The use of examination gloves is part of the standard precautions to prevent medical staff from transmission of infectious agents between patients. Gloves also protect the staff from infectious agents originating from patients. Adequate protection, however, depends on intact gloves. The risk of perforation of examination gloves is thought to correlate with duration of wearing, yet only a few prospective studies have been performed on this issue. Hübner, et al. (2013) collected a total of 1,500 consecutively used pairs of examination gloves of two different brands and materials (latex and nitrile) over a period of two months on two ICUs. Used gloves were examined for micro-perforations using the "waterproof test" according to EN 455-1. Cox-regression for both glove types was used to estimate optimal changing intervals.
Only 26 percent of gloves were worn longer than 15 minutes. The total perforation rate was 10.3 percent with significant differences and deterioration of integrity of gloves between brands (p<0.001). Apart from the brand, change of wound dressing (p = 0.049) and washing patients (p = 0.001) were also significantly associated with an increased risk of perforation.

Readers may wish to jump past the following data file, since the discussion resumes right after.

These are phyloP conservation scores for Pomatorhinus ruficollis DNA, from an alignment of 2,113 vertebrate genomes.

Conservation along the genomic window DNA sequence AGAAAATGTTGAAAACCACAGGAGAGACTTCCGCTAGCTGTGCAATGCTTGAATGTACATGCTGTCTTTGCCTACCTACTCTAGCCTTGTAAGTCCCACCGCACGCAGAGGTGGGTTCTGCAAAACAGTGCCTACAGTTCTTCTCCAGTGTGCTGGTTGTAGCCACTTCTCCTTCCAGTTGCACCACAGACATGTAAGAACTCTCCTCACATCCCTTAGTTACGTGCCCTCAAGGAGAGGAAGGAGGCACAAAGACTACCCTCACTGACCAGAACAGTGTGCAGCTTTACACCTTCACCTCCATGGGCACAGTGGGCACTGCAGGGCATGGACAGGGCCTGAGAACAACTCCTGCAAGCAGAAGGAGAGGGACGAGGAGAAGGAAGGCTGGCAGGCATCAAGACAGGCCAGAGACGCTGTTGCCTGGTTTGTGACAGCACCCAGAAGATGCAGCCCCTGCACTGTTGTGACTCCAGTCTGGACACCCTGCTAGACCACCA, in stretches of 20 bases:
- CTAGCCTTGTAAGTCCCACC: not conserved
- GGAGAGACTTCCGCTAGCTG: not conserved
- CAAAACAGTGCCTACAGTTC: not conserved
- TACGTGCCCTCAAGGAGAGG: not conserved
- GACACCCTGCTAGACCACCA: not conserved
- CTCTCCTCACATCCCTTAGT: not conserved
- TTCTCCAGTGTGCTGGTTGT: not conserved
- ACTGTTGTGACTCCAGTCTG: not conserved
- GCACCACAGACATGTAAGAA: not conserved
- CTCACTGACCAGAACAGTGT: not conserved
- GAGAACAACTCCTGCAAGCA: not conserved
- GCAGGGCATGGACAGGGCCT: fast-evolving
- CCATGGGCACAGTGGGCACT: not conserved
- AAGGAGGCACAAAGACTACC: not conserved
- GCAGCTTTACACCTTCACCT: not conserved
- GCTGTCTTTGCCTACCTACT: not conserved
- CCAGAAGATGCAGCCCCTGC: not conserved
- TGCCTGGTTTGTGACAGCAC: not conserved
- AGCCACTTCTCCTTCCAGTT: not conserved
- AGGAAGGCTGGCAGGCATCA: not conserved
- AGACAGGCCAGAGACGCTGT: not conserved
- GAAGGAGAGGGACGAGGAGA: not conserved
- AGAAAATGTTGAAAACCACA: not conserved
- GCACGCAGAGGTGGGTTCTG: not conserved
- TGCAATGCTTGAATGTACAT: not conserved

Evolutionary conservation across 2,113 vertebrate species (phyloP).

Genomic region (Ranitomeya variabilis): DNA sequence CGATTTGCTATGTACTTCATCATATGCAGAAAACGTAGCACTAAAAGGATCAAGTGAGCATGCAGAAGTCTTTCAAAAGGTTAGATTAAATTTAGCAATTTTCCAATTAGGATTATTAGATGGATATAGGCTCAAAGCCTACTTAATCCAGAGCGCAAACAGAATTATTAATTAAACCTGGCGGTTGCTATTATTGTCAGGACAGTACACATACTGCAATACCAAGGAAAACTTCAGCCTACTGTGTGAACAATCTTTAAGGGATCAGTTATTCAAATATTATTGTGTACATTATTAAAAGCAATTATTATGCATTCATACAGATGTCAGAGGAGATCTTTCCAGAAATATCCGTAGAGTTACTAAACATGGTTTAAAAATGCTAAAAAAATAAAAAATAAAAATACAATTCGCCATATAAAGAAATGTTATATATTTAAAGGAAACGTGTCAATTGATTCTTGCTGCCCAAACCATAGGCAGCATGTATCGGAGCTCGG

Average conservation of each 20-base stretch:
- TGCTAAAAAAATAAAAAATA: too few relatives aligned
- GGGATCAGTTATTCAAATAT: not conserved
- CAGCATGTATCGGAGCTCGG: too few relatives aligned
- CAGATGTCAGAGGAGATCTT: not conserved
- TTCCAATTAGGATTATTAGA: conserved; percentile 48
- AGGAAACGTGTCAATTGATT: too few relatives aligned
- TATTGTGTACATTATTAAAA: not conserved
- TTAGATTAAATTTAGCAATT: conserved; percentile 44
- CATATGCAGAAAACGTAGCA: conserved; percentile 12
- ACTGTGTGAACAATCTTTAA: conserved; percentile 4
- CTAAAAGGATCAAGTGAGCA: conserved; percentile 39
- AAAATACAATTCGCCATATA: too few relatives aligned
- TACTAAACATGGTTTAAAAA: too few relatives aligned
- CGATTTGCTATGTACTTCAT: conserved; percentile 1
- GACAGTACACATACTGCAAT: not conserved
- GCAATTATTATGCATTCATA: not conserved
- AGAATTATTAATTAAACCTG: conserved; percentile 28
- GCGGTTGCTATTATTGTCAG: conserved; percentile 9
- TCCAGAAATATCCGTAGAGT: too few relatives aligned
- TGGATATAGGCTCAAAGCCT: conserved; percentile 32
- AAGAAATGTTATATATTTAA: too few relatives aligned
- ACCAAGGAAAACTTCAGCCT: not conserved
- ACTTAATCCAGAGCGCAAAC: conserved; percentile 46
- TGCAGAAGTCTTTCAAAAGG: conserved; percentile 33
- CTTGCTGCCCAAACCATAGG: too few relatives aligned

The researchers concluded that medical gloves show marked differences in their durability that cannot be predicted based on the technical data routinely provided by the manufacturer. They add that based on the increase of micro-perforations over time and the wearing behavior, recommendations for maximum wearing time of gloves should be given. Hübner, et al. (2013) say that changing of gloves after 15 minutes could be a good compromise between feasibility and safety, and that healthcare workers should be aware of the benefits and limitations of medical gloves. To improve personal hygiene hand disinfection should be further encouraged. Their research was published in BMC Infectious Diseases.
Reference: Hübner NO, Goerdt AM, Mannerow A, Pohrt U, Heidecke CD, Kramer A and Partecke LI. The durability of examination gloves used on intensive care units. BMC Infectious Diseases 2013, 13:226 doi:10.1186/1471-2334-13-226